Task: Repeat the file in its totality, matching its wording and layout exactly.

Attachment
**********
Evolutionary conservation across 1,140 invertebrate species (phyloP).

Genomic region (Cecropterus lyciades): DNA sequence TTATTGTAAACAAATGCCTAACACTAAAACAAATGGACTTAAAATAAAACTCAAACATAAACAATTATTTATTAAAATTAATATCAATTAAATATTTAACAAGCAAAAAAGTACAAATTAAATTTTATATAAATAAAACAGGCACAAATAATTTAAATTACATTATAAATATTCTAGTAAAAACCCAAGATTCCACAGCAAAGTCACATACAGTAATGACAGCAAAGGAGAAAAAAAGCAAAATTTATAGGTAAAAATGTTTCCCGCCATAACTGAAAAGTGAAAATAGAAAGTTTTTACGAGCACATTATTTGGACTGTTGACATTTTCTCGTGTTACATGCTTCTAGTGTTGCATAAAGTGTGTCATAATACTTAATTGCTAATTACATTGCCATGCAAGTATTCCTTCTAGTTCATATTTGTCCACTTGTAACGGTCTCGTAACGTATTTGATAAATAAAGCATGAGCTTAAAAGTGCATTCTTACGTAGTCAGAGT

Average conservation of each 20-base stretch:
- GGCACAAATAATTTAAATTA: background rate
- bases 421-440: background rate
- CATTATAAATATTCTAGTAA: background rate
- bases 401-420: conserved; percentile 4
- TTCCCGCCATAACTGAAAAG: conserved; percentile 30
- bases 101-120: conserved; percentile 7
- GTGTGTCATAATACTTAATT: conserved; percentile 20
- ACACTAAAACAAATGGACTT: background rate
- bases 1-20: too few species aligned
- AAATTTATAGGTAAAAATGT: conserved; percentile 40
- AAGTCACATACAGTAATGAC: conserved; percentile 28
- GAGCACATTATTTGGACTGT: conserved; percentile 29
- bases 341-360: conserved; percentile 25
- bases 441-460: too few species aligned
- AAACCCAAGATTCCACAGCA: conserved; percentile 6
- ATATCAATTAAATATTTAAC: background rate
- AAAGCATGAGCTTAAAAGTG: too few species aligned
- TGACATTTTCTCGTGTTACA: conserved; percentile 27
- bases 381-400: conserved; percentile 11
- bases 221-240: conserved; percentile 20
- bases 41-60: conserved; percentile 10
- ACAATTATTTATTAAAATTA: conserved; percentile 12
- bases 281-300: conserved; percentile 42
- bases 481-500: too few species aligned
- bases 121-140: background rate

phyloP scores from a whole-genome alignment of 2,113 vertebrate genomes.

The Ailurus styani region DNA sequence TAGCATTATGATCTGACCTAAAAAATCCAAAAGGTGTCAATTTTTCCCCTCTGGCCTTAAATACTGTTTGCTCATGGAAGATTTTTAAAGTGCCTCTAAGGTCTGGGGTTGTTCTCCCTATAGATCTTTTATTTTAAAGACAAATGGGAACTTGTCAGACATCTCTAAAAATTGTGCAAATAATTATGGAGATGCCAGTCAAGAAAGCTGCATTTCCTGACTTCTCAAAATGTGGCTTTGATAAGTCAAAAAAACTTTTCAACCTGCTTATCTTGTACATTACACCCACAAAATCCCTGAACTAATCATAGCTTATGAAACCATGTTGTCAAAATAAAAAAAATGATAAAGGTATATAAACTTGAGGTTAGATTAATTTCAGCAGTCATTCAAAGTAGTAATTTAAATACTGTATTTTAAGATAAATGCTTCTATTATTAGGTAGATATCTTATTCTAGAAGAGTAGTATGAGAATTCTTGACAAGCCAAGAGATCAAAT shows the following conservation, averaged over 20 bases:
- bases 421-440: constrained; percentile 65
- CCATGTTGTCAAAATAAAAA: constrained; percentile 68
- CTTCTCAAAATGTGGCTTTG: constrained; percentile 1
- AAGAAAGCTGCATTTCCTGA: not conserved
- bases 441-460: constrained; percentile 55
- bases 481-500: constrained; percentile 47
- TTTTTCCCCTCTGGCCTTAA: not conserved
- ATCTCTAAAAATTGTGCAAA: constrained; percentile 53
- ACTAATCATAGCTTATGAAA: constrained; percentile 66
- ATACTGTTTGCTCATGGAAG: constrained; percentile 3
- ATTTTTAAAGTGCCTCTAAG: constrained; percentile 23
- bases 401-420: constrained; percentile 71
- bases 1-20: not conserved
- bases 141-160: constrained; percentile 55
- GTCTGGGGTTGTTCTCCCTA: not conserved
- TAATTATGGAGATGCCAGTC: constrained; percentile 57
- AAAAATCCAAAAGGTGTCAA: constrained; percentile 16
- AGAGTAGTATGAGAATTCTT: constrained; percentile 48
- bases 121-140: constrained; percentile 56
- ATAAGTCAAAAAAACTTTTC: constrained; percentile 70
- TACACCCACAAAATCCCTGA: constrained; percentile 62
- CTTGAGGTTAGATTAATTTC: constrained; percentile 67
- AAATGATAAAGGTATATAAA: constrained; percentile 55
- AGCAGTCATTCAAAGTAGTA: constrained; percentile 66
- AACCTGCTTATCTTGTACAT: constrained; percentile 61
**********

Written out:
Evolutionary conservation across 1,140 invertebrate species (phyloP).

Genomic region (Cecropterus lyciades): DNA sequence TTATTGTAAACAAATGCCTAACACTAAAACAAATGGACTTAAAATAAAACTCAAACATAAACAATTATTTATTAAAATTAATATCAATTAAATATTTAACAAGCAAAAAAGTACAAATTAAATTTTATATAAATAAAACAGGCACAAATAATTTAAATTACATTATAAATATTCTAGTAAAAACCCAAGATTCCACAGCAAAGTCACATACAGTAATGACAGCAAAGGAGAAAAAAAGCAAAATTTATAGGTAAAAATGTTTCCCGCCATAACTGAAAAGTGAAAATAGAAAGTTTTTACGAGCACATTATTTGGACTGTTGACATTTTCTCGTGTTACATGCTTCTAGTGTTGCATAAAGTGTGTCATAATACTTAATTGCTAATTACATTGCCATGCAAGTATTCCTTCTAGTTCATATTTGTCCACTTGTAACGGTCTCGTAACGTATTTGATAAATAAAGCATGAGCTTAAAAGTGCATTCTTACGTAGTCAGAGT

Average conservation of each 20-base stretch:
- GGCACAAATAATTTAAATTA: background rate
- bases 421-440: background rate
- CATTATAAATATTCTAGTAA: background rate
- bases 401-420: conserved; percentile 4
- TTCCCGCCATAACTGAAAAG: conserved; percentile 30
- bases 101-120: conserved; percentile 7
- GTGTGTCATAATACTTAATT: conserved; percentile 20
- ACACTAAAACAAATGGACTT: background rate
- bases 1-20: too few species aligned
- AAATTTATAGGTAAAAATGT: conserved; percentile 40
- AAGTCACATACAGTAATGAC: conserved; percentile 28
- GAGCACATTATTTGGACTGT: conserved; percentile 29
- bases 341-360: conserved; percentile 25
- bases 441-460: too few species aligned
- AAACCCAAGATTCCACAGCA: conserved; percentile 6
- ATATCAATTAAATATTTAAC: background rate
- AAAGCATGAGCTTAAAAGTG: too few species aligned
- TGACATTTTCTCGTGTTACA: conserved; percentile 27
- bases 381-400: conserved; percentile 11
- bases 221-240: conserved; percentile 20
- bases 41-60: conserved; percentile 10
- ACAATTATTTATTAAAATTA: conserved; percentile 12
- bases 281-300: conserved; percentile 42
- bases 481-500: too few species aligned
- bases 121-140: background rate

phyloP scores from a whole-genome alignment of 2,113 vertebrate genomes.

The Ailurus styani region DNA sequence TAGCATTATGATCTGACCTAAAAAATCCAAAAGGTGTCAATTTTTCCCCTCTGGCCTTAAATACTGTTTGCTCATGGAAGATTTTTAAAGTGCCTCTAAGGTCTGGGGTTGTTCTCCCTATAGATCTTTTATTTTAAAGACAAATGGGAACTTGTCAGACATCTCTAAAAATTGTGCAAATAATTATGGAGATGCCAGTCAAGAAAGCTGCATTTCCTGACTTCTCAAAATGTGGCTTTGATAAGTCAAAAAAACTTTTCAACCTGCTTATCTTGTACATTACACCCACAAAATCCCTGAACTAATCATAGCTTATGAAACCATGTTGTCAAAATAAAAAAAATGATAAAGGTATATAAACTTGAGGTTAGATTAATTTCAGCAGTCATTCAAAGTAGTAATTTAAATACTGTATTTTAAGATAAATGCTTCTATTATTAGGTAGATATCTTATTCTAGAAGAGTAGTATGAGAATTCTTGACAAGCCAAGAGATCAAAT shows the following conservation, averaged over 20 bases:
- bases 421-440: constrained; percentile 65
- CCATGTTGTCAAAATAAAAA: constrained; percentile 68
- CTTCTCAAAATGTGGCTTTG: constrained; percentile 1
- AAGAAAGCTGCATTTCCTGA: not conserved
- bases 441-460: constrained; percentile 55
- bases 481-500: constrained; percentile 47
- TTTTTCCCCTCTGGCCTTAA: not conserved
- ATCTCTAAAAATTGTGCAAA: constrained; percentile 53
- ACTAATCATAGCTTATGAAA: constrained; percentile 66
- ATACTGTTTGCTCATGGAAG: constrained; percentile 3
- ATTTTTAAAGTGCCTCTAAG: constrained; percentile 23
- bases 401-420: constrained; percentile 71
- bases 1-20: not conserved
- bases 141-160: constrained; percentile 55
- GTCTGGGGTTGTTCTCCCTA: not conserved
- TAATTATGGAGATGCCAGTC: constrained; percentile 57
- AAAAATCCAAAAGGTGTCAA: constrained; percentile 16
- AGAGTAGTATGAGAATTCTT: constrained; percentile 48
- bases 121-140: constrained; percentile 56
- ATAAGTCAAAAAAACTTTTC: constrained; percentile 70
- TACACCCACAAAATCCCTGA: constrained; percentile 62
- CTTGAGGTTAGATTAATTTC: constrained; percentile 67
- AAATGATAAAGGTATATAAA: constrained; percentile 55
- AGCAGTCATTCAAAGTAGTA: constrained; percentile 66
- AACCTGCTTATCTTGTACAT: constrained; percentile 61